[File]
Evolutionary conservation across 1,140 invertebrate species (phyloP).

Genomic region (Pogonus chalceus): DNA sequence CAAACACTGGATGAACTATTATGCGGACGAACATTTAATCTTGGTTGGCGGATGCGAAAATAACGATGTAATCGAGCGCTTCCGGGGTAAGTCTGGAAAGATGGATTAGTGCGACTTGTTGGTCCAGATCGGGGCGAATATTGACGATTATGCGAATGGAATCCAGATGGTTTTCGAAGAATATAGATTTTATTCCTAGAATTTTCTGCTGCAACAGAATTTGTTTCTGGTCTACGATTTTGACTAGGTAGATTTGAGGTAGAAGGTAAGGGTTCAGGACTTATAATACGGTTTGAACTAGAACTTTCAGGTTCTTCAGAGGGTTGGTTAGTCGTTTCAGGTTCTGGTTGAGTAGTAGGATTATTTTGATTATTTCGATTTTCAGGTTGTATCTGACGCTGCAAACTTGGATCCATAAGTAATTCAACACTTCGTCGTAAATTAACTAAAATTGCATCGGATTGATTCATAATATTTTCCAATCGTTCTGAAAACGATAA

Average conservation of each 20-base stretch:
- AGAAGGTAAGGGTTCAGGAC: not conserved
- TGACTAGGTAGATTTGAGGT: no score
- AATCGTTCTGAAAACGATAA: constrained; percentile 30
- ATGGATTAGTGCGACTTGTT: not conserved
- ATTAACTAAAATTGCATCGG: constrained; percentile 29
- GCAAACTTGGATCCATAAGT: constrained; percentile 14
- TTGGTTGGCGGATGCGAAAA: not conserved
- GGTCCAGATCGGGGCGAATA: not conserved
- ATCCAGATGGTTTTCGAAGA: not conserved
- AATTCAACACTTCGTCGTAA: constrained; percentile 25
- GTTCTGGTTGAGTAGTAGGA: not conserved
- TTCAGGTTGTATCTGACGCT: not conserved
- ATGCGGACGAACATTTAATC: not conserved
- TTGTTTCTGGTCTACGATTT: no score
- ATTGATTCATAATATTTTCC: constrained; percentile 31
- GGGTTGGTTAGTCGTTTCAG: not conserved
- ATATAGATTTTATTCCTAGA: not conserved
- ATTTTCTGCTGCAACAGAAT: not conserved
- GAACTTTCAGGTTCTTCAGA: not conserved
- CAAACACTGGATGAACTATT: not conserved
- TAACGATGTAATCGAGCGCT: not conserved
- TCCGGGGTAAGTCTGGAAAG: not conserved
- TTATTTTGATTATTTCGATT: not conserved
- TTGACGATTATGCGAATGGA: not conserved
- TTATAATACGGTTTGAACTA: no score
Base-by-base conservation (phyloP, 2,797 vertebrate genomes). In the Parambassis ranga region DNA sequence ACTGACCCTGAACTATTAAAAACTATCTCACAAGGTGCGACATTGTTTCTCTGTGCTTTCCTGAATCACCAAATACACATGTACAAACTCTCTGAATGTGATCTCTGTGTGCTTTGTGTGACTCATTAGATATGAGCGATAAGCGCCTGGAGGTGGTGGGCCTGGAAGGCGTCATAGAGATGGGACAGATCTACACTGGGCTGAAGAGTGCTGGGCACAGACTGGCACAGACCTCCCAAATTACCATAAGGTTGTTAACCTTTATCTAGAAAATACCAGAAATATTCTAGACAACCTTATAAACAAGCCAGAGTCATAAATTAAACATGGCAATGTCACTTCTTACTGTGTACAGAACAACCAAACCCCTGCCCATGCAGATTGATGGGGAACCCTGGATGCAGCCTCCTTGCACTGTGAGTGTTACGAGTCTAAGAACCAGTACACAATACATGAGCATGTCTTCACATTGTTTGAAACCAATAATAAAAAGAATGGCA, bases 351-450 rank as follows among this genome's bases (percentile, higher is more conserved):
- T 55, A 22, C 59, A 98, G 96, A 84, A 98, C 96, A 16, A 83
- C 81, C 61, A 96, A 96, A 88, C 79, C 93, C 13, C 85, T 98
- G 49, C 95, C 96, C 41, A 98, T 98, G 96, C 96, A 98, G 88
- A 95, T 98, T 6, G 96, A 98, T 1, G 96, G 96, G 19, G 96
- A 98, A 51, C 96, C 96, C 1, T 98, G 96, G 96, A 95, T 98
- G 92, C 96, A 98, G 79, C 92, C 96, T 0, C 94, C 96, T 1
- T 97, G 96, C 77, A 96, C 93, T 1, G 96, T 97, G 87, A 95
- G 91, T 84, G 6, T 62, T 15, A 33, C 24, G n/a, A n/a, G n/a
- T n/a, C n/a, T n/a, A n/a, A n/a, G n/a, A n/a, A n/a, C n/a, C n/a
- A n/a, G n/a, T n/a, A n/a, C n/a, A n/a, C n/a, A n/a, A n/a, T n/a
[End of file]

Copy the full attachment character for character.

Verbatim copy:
Evolutionary conservation across 1,140 invertebrate species (phyloP).

Genomic region (Pogonus chalceus): DNA sequence CAAACACTGGATGAACTATTATGCGGACGAACATTTAATCTTGGTTGGCGGATGCGAAAATAACGATGTAATCGAGCGCTTCCGGGGTAAGTCTGGAAAGATGGATTAGTGCGACTTGTTGGTCCAGATCGGGGCGAATATTGACGATTATGCGAATGGAATCCAGATGGTTTTCGAAGAATATAGATTTTATTCCTAGAATTTTCTGCTGCAACAGAATTTGTTTCTGGTCTACGATTTTGACTAGGTAGATTTGAGGTAGAAGGTAAGGGTTCAGGACTTATAATACGGTTTGAACTAGAACTTTCAGGTTCTTCAGAGGGTTGGTTAGTCGTTTCAGGTTCTGGTTGAGTAGTAGGATTATTTTGATTATTTCGATTTTCAGGTTGTATCTGACGCTGCAAACTTGGATCCATAAGTAATTCAACACTTCGTCGTAAATTAACTAAAATTGCATCGGATTGATTCATAATATTTTCCAATCGTTCTGAAAACGATAA

Average conservation of each 20-base stretch:
- AGAAGGTAAGGGTTCAGGAC: not conserved
- TGACTAGGTAGATTTGAGGT: no score
- AATCGTTCTGAAAACGATAA: constrained; percentile 30
- ATGGATTAGTGCGACTTGTT: not conserved
- ATTAACTAAAATTGCATCGG: constrained; percentile 29
- GCAAACTTGGATCCATAAGT: constrained; percentile 14
- TTGGTTGGCGGATGCGAAAA: not conserved
- GGTCCAGATCGGGGCGAATA: not conserved
- ATCCAGATGGTTTTCGAAGA: not conserved
- AATTCAACACTTCGTCGTAA: constrained; percentile 25
- GTTCTGGTTGAGTAGTAGGA: not conserved
- TTCAGGTTGTATCTGACGCT: not conserved
- ATGCGGACGAACATTTAATC: not conserved
- TTGTTTCTGGTCTACGATTT: no score
- ATTGATTCATAATATTTTCC: constrained; percentile 31
- GGGTTGGTTAGTCGTTTCAG: not conserved
- ATATAGATTTTATTCCTAGA: not conserved
- ATTTTCTGCTGCAACAGAAT: not conserved
- GAACTTTCAGGTTCTTCAGA: not conserved
- CAAACACTGGATGAACTATT: not conserved
- TAACGATGTAATCGAGCGCT: not conserved
- TCCGGGGTAAGTCTGGAAAG: not conserved
- TTATTTTGATTATTTCGATT: not conserved
- TTGACGATTATGCGAATGGA: not conserved
- TTATAATACGGTTTGAACTA: no score
Base-by-base conservation (phyloP, 2,797 vertebrate genomes). In the Parambassis ranga region DNA sequence ACTGACCCTGAACTATTAAAAACTATCTCACAAGGTGCGACATTGTTTCTCTGTGCTTTCCTGAATCACCAAATACACATGTACAAACTCTCTGAATGTGATCTCTGTGTGCTTTGTGTGACTCATTAGATATGAGCGATAAGCGCCTGGAGGTGGTGGGCCTGGAAGGCGTCATAGAGATGGGACAGATCTACACTGGGCTGAAGAGTGCTGGGCACAGACTGGCACAGACCTCCCAAATTACCATAAGGTTGTTAACCTTTATCTAGAAAATACCAGAAATATTCTAGACAACCTTATAAACAAGCCAGAGTCATAAATTAAACATGGCAATGTCACTTCTTACTGTGTACAGAACAACCAAACCCCTGCCCATGCAGATTGATGGGGAACCCTGGATGCAGCCTCCTTGCACTGTGAGTGTTACGAGTCTAAGAACCAGTACACAATACATGAGCATGTCTTCACATTGTTTGAAACCAATAATAAAAAGAATGGCA, bases 351-450 rank as follows among this genome's bases (percentile, higher is more conserved):
- T 55, A 22, C 59, A 98, G 96, A 84, A 98, C 96, A 16, A 83
- C 81, C 61, A 96, A 96, A 88, C 79, C 93, C 13, C 85, T 98
- G 49, C 95, C 96, C 41, A 98, T 98, G 96, C 96, A 98, G 88
- A 95, T 98, T 6, G 96, A 98, T 1, G 96, G 96, G 19, G 96
- A 98, A 51, C 96, C 96, C 1, T 98, G 96, G 96, A 95, T 98
- G 92, C 96, A 98, G 79, C 92, C 96, T 0, C 94, C 96, T 1
- T 97, G 96, C 77, A 96, C 93, T 1, G 96, T 97, G 87, A 95
- G 91, T 84, G 6, T 62, T 15, A 33, C 24, G n/a, A n/a, G n/a
- T n/a, C n/a, T n/a, A n/a, A n/a, G n/a, A n/a, A n/a, C n/a, C n/a
- A n/a, G n/a, T n/a, A n/a, C n/a, A n/a, C n/a, A n/a, A n/a, T n/a